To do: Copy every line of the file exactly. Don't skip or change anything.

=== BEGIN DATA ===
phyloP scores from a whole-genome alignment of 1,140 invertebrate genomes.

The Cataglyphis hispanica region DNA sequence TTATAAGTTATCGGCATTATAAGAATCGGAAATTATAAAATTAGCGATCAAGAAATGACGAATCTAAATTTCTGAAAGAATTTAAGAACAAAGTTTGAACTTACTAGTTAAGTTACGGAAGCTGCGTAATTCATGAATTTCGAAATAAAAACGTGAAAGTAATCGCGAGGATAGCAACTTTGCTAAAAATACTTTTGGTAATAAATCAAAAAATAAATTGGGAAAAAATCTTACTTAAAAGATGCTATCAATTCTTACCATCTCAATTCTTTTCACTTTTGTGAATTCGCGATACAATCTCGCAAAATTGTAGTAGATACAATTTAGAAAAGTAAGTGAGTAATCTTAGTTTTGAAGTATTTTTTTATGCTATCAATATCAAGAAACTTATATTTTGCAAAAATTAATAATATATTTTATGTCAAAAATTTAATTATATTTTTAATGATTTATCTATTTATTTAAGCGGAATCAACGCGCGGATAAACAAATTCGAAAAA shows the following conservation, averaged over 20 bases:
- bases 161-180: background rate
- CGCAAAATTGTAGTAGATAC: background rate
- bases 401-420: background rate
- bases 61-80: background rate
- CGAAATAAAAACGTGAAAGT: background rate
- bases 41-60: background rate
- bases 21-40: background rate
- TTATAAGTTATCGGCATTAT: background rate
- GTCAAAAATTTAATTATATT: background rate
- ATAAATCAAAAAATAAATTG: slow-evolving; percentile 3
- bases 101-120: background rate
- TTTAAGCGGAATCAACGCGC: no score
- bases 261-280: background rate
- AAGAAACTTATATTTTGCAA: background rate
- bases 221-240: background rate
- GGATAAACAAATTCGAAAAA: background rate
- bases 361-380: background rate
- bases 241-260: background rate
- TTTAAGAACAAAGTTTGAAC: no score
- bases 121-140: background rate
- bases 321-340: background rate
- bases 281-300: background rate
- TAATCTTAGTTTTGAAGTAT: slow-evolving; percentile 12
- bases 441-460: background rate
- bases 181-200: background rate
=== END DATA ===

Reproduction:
phyloP scores from a whole-genome alignment of 1,140 invertebrate genomes.

The Cataglyphis hispanica region DNA sequence TTATAAGTTATCGGCATTATAAGAATCGGAAATTATAAAATTAGCGATCAAGAAATGACGAATCTAAATTTCTGAAAGAATTTAAGAACAAAGTTTGAACTTACTAGTTAAGTTACGGAAGCTGCGTAATTCATGAATTTCGAAATAAAAACGTGAAAGTAATCGCGAGGATAGCAACTTTGCTAAAAATACTTTTGGTAATAAATCAAAAAATAAATTGGGAAAAAATCTTACTTAAAAGATGCTATCAATTCTTACCATCTCAATTCTTTTCACTTTTGTGAATTCGCGATACAATCTCGCAAAATTGTAGTAGATACAATTTAGAAAAGTAAGTGAGTAATCTTAGTTTTGAAGTATTTTTTTATGCTATCAATATCAAGAAACTTATATTTTGCAAAAATTAATAATATATTTTATGTCAAAAATTTAATTATATTTTTAATGATTTATCTATTTATTTAAGCGGAATCAACGCGCGGATAAACAAATTCGAAAAA shows the following conservation, averaged over 20 bases:
- bases 161-180: background rate
- CGCAAAATTGTAGTAGATAC: background rate
- bases 401-420: background rate
- bases 61-80: background rate
- CGAAATAAAAACGTGAAAGT: background rate
- bases 41-60: background rate
- bases 21-40: background rate
- TTATAAGTTATCGGCATTAT: background rate
- GTCAAAAATTTAATTATATT: background rate
- ATAAATCAAAAAATAAATTG: slow-evolving; percentile 3
- bases 101-120: background rate
- TTTAAGCGGAATCAACGCGC: no score
- bases 261-280: background rate
- AAGAAACTTATATTTTGCAA: background rate
- bases 221-240: background rate
- GGATAAACAAATTCGAAAAA: background rate
- bases 361-380: background rate
- bases 241-260: background rate
- TTTAAGAACAAAGTTTGAAC: no score
- bases 121-140: background rate
- bases 321-340: background rate
- bases 281-300: background rate
- TAATCTTAGTTTTGAAGTAT: slow-evolving; percentile 12
- bases 441-460: background rate
- bases 181-200: background rate